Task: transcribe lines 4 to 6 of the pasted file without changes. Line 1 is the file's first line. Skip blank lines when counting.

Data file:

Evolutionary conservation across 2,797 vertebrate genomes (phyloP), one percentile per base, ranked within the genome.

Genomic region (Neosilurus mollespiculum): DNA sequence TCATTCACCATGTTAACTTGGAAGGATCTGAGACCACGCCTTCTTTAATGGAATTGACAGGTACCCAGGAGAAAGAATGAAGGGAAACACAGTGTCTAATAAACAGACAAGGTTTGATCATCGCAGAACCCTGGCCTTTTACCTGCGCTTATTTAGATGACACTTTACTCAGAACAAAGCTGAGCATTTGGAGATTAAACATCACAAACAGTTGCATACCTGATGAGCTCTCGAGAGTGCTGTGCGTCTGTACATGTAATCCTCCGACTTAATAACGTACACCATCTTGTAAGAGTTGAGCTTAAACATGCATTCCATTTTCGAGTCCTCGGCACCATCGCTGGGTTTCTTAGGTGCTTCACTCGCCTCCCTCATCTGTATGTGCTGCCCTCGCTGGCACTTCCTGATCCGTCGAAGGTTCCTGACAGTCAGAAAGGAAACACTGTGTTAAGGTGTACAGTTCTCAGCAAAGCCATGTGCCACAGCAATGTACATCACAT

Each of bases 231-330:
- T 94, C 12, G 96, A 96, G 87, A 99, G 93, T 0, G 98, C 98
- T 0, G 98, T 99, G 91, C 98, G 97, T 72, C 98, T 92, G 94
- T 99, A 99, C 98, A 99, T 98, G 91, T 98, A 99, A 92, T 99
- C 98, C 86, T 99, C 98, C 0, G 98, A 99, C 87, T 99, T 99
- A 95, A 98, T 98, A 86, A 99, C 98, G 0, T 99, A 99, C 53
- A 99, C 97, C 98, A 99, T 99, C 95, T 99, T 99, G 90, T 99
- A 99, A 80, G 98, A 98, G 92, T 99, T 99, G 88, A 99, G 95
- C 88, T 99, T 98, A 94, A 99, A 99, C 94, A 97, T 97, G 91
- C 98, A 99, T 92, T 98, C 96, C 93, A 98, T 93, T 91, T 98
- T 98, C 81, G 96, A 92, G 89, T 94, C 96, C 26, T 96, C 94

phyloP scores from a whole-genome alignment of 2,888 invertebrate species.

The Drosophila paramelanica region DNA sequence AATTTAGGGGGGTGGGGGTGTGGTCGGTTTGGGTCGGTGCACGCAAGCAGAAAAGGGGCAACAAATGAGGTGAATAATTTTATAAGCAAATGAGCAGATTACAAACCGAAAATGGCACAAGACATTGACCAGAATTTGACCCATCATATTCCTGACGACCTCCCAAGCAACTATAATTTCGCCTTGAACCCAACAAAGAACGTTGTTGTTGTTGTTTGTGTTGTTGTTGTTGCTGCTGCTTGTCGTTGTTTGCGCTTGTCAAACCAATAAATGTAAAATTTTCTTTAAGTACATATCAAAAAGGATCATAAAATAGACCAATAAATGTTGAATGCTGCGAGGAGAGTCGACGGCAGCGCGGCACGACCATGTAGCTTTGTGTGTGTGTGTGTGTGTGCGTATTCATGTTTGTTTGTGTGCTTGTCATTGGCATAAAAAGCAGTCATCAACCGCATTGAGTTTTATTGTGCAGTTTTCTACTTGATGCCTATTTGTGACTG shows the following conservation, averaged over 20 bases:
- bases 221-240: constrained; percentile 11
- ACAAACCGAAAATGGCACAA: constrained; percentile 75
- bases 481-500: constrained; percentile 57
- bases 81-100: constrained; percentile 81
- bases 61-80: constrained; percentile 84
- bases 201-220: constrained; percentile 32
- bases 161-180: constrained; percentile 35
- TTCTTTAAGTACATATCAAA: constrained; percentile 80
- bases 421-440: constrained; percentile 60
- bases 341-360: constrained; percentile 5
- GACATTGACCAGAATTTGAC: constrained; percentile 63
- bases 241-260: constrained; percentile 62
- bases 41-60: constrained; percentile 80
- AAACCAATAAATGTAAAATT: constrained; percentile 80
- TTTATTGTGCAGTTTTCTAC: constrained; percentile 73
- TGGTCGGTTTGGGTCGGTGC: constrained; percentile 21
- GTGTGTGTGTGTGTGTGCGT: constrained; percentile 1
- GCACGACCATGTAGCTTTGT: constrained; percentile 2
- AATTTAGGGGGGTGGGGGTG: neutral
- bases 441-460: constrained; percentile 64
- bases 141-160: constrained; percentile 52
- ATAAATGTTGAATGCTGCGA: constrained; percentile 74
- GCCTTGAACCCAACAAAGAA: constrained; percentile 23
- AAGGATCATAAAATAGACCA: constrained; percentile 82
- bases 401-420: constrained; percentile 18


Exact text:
- T 94, C 12, G 96, A 96, G 87, A 99, G 93, T 0, G 98, C 98
- T 0, G 98, T 99, G 91, C 98, G 97, T 72, C 98, T 92, G 94
- T 99, A 99, C 98, A 99, T 98, G 91, T 98, A 99, A 92, T 99